by Scott Sedam, President TrueNorth Development
It's true! Your shortage is the worst in America. Builders in at least 20 cities in the past year have insisted to me that their trade shortage is the worst in the nation. In most markets, reliable and current stats are so hard to come by that there's little point in arguing.
But now that we've moved beyond mere awareness of the shortage to feeling the full impact, the conversation varies significantly by the attitude of local builder leadership. Some builders have an almost fatalistic take on it, "Que Sera, Sera." They count on sufficient trades showing up somewhere, somehow. Purchasing managers in these firms lament that their superiors are in denial about the escalating costs inherent in this approach. The majority of builders are doing "something," but that rarely amounts to anything beyond just trying harder at the same old methods. They scour the hinterland for trades, ask current trades for recommendations, and try to entice still others to work on their side of town. There's nothing wrong with these efforts, of course, but they won't keep prices in check.
There's so little data beyond the anecdotal as it relates to builder impact that we decided to run a survey to see what we could learn. To increase the returns, our goal was to keep the survey short—just 10 questions—and try to gather a broad cross section of responses from across the country. With about 165 responses, the statistics are pretty solid; enough to give us some insight into what's happening and where we're going in the near term. Let's take a look at the responses for the first five questions, and next month we'll review the other five.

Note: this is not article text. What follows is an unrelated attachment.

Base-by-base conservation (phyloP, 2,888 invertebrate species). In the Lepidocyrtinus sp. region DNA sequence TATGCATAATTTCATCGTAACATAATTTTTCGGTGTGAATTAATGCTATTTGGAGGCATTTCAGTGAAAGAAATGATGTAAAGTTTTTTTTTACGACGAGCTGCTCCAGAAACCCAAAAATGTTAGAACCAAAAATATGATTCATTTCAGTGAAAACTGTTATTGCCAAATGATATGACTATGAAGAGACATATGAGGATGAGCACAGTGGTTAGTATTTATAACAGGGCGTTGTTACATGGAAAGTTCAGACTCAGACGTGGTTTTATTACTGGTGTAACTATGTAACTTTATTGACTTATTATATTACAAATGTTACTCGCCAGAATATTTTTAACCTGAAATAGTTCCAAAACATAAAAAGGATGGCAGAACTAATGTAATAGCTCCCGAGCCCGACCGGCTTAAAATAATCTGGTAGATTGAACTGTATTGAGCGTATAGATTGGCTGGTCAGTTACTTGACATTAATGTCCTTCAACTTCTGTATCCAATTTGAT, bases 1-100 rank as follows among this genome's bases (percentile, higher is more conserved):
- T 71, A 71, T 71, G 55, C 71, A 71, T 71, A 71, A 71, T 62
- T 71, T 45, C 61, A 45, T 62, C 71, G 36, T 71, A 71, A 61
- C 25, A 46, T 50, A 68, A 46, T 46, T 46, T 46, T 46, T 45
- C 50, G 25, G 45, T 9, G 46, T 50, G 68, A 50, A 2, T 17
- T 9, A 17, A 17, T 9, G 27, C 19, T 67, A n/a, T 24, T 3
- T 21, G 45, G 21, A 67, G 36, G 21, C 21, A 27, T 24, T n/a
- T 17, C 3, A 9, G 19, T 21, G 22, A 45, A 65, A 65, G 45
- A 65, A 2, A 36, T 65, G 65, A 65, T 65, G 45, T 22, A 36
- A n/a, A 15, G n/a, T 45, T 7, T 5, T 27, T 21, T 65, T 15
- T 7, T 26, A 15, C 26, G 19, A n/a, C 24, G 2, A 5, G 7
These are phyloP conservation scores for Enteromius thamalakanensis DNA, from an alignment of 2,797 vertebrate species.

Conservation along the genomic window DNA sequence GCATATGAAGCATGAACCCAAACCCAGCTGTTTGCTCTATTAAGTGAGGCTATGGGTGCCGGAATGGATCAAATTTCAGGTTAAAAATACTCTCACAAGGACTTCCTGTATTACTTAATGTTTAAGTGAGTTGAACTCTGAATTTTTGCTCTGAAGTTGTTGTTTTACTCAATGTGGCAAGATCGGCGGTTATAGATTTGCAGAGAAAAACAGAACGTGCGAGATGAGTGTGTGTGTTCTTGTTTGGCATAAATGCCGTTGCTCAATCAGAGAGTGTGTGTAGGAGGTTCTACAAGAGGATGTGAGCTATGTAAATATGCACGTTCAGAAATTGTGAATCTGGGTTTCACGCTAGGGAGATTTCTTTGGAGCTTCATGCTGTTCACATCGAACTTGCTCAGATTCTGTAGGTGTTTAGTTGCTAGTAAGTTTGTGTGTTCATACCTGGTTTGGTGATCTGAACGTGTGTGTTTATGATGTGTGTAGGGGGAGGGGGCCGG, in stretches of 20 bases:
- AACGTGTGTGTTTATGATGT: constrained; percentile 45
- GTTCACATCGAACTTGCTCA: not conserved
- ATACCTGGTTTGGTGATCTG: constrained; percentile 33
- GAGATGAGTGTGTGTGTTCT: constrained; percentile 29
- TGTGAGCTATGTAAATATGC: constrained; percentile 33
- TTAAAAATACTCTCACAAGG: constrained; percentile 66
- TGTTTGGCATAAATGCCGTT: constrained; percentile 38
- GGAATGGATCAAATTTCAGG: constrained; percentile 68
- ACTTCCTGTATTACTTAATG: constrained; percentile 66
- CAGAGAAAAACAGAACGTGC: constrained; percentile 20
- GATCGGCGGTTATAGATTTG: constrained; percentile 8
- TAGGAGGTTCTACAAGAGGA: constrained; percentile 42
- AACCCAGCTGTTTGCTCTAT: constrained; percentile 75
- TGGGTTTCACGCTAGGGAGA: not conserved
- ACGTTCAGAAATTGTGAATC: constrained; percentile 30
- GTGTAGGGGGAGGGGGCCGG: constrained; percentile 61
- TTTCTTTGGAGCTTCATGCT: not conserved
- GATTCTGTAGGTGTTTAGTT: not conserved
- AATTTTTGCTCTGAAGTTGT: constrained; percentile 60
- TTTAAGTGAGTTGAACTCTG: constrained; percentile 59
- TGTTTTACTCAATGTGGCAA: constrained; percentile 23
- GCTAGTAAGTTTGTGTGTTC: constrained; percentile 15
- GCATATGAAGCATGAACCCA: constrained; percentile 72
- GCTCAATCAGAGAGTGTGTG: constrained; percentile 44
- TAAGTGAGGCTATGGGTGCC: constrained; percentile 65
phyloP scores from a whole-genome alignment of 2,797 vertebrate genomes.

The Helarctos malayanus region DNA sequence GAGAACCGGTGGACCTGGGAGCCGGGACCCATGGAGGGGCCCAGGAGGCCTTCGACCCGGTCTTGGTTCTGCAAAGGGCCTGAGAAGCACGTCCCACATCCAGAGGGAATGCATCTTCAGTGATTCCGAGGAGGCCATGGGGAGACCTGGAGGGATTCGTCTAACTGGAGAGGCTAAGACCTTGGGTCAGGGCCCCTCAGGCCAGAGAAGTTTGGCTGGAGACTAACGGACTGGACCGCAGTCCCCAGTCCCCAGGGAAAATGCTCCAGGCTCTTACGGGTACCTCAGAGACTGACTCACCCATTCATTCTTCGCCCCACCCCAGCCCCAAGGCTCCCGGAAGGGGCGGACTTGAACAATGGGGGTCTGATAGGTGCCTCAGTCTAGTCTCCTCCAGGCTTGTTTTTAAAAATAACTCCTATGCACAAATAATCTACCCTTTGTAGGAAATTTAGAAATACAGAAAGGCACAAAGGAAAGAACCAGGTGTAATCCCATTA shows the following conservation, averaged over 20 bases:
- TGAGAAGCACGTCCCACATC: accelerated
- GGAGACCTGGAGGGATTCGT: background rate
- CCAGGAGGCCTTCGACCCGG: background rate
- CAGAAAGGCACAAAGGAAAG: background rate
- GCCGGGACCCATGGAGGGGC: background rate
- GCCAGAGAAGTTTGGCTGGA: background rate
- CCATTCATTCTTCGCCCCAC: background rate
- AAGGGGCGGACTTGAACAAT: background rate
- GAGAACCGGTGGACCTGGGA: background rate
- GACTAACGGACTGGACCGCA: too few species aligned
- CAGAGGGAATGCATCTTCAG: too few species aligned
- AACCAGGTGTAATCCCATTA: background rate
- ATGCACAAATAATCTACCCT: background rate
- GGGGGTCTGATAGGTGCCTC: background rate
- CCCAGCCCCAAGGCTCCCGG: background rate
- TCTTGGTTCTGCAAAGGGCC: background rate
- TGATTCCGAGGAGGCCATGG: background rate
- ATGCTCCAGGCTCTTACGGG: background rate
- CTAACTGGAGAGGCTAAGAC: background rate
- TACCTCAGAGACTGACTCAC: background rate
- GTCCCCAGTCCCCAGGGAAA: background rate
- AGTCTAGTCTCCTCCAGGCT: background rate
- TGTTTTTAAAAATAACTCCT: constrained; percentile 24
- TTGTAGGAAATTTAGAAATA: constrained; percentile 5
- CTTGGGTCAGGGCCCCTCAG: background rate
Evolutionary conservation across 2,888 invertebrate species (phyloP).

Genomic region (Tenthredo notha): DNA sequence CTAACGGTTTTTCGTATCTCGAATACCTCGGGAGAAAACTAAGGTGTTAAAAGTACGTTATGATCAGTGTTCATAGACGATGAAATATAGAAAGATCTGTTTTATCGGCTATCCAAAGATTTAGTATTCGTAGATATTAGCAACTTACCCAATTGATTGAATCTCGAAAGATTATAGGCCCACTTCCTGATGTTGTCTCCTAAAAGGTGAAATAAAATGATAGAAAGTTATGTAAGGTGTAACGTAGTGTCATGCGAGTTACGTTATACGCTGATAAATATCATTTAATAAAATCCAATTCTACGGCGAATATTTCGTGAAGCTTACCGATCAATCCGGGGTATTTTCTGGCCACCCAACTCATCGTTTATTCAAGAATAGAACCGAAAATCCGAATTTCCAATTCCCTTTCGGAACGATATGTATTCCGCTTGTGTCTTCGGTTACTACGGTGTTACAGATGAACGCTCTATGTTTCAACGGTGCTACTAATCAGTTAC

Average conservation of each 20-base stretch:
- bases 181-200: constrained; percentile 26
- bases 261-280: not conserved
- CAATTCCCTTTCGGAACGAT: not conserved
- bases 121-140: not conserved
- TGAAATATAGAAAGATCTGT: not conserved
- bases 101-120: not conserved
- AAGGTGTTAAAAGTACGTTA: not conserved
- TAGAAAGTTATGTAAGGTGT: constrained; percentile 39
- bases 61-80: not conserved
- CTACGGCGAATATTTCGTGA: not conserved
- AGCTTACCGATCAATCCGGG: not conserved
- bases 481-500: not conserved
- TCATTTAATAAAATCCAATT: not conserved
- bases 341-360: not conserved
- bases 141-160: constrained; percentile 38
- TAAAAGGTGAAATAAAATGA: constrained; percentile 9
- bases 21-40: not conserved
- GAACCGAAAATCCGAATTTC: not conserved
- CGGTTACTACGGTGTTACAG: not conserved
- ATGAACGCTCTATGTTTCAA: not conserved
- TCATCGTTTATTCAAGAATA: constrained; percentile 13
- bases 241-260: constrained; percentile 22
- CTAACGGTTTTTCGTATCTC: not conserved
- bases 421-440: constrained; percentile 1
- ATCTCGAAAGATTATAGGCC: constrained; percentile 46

The first question is simple and straightforward, with the results coming as no surprise. You can break down each of the seven responses, but to save you time adding up numbers, for each graph we've combined the three responses on the positive side of neutral and put them in a green box, while taking the three on the negative side and putting them in the red box. With about 2 percent neutral, we get 93 percent agreeing that the trade shortage is critical, with just 5 percent disagreeing. With nearly 50 percent in the "strongly agree" category, this may gain a big "Duh!" response, but looking at it this way provides a good feel for the problem's severity.
The numbers here are similar, with a slightly higher neutral response. Inflated schedules mean inflated costs—there's no way around it. A delayed schedule also slows down cash flow, payments to trades, and frustrates customers. Nothing good about it. If you want a true picture of the cost of lost schedule days, send an email to firstname.lastname@example.org and request our "Saved Day Calculator" Excel template. It will help you accurately identify the cost. (Caution: Prepare to be shocked.)
Once again, we see a huge consensus on the impact of the trade shortage, this time on direct cost, with nine out of 10 builders feeling the impact. Add to this the impact of schedule, above, plus other realities such as the increased costs in land and entitlements, and it's easy to see why margins are squeezed. In most markets, the increases in retail selling price of new homes haven't been enough to cover the rise in costs.
Although the numbers indicate that the trade shortage has affected quality less than it has cost, the impact on quality is still substantial. Two-thirds of surveyed builders see a negative impact on quality, about 10 percent have held the line with a neutral response, and about a quarter aren't seeing a negative here. In truth, this is somewhat less than I expected, based on the anecdotal evidence from the field. Most of the big survey companies also see overall quality scores down since before the housing recession. This will be interesting to follow in the next few years.
Two years ago, I listened to the CEO of a Top 20 national builder lament how trade shortages have delayed closings and stymied growth, and little has changed. In this graph, nearly three-quarters of respondents report at least some impact, with 11 percent neutral, and just 17 percent seeing no negative impact at all. This is an obstacle both to short-term cash flow and longer-term opportunity.